This immediately preceded a scene where she does an entertaining and overblown musical number where she convinces Danny he needs to pull out all the stops for an audition she intends to sabotage.  Randy Newman composed this, and the other songs in the picture, so you know the music is solid, even if the tunes aren’t very memorable. 

Another key musical moment comes when Danny tries to rally the other animals to pursue their lost dreams.  The drawings for each character start out in muted colors; however, as each animal becomes more enthusiastic, those colors become more vibrant.  This is an excellent, and pleasantly subtle, way of expressing emotion.

Which leads me to the animation.  I liked the style of illustration, which is a flavor of mid-century modern.  This works well, despite the picture being set a couple of decades before that was in vogue in real-life.  Animation is fluid throughout, and the characters are cartoony enough without compromising the audience’s ability to identify with them.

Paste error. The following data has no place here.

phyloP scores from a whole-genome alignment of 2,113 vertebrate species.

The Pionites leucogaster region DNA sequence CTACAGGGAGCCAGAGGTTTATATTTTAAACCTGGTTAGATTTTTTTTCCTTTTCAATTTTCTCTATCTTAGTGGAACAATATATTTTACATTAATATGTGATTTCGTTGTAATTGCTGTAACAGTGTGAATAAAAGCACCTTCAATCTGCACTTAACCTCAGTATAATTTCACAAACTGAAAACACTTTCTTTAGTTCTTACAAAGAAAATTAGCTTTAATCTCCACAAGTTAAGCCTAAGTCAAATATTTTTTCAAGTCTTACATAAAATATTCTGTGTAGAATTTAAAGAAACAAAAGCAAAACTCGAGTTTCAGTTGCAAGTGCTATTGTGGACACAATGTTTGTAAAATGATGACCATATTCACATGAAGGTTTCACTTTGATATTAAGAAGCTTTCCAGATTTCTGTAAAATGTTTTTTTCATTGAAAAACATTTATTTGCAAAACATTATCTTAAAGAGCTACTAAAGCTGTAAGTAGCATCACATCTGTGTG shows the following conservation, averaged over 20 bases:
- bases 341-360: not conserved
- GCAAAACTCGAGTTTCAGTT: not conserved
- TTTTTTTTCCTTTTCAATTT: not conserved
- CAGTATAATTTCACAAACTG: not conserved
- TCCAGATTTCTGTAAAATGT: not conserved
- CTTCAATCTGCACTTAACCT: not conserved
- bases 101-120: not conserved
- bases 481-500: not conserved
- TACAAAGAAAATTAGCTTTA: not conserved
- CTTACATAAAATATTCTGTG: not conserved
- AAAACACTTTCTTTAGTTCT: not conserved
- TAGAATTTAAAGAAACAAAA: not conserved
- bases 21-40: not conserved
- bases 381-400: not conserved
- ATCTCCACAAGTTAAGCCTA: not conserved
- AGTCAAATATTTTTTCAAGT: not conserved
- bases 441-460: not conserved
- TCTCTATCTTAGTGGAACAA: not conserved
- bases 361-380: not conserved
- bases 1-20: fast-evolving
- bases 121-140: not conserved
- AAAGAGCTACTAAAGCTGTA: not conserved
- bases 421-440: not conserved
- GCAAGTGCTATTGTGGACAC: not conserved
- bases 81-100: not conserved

One brief moment I loved is when Sawyer unexpectedly slides down a fire escape ladder.  This is a character with great restraint who is the very definition of a cool cat.  But she’s so startled when she hits the ground that she is momentarily all arched back and spiked fur.  After a couple of quick glances to see if anybody witnessed this faux pas, she restores herself to her usual nonchalant demeanor.  I loved this insight into the character, as well as a certain “catness” it captures.

Lastly, and far from leastly, I can’t believe I have yet to mention Max, Darla’s thuggish all-around assistant.  Voiced by the director (Mark Dindal), this gargantuan butler is Eric Von Stroheim by way of King Kong.  This character is part of a great many visual gags and I will not spoil any of them here.

I could go on and on and on about Cats Don’t Dance. I’m sure many would say I’ve already said too much.  All I can hope is somebody might stumble upon this essay and become encouraged to check it out.  As for myself, I not only know I will be watching it again somebody, but I already can’t wait until I do.

Dir: Mark Dindal

Starring Scott Bakula, Jasmine Guy, Natalie Cole (singing voice of Sawyer)

Watched on Warner Archive blu-ray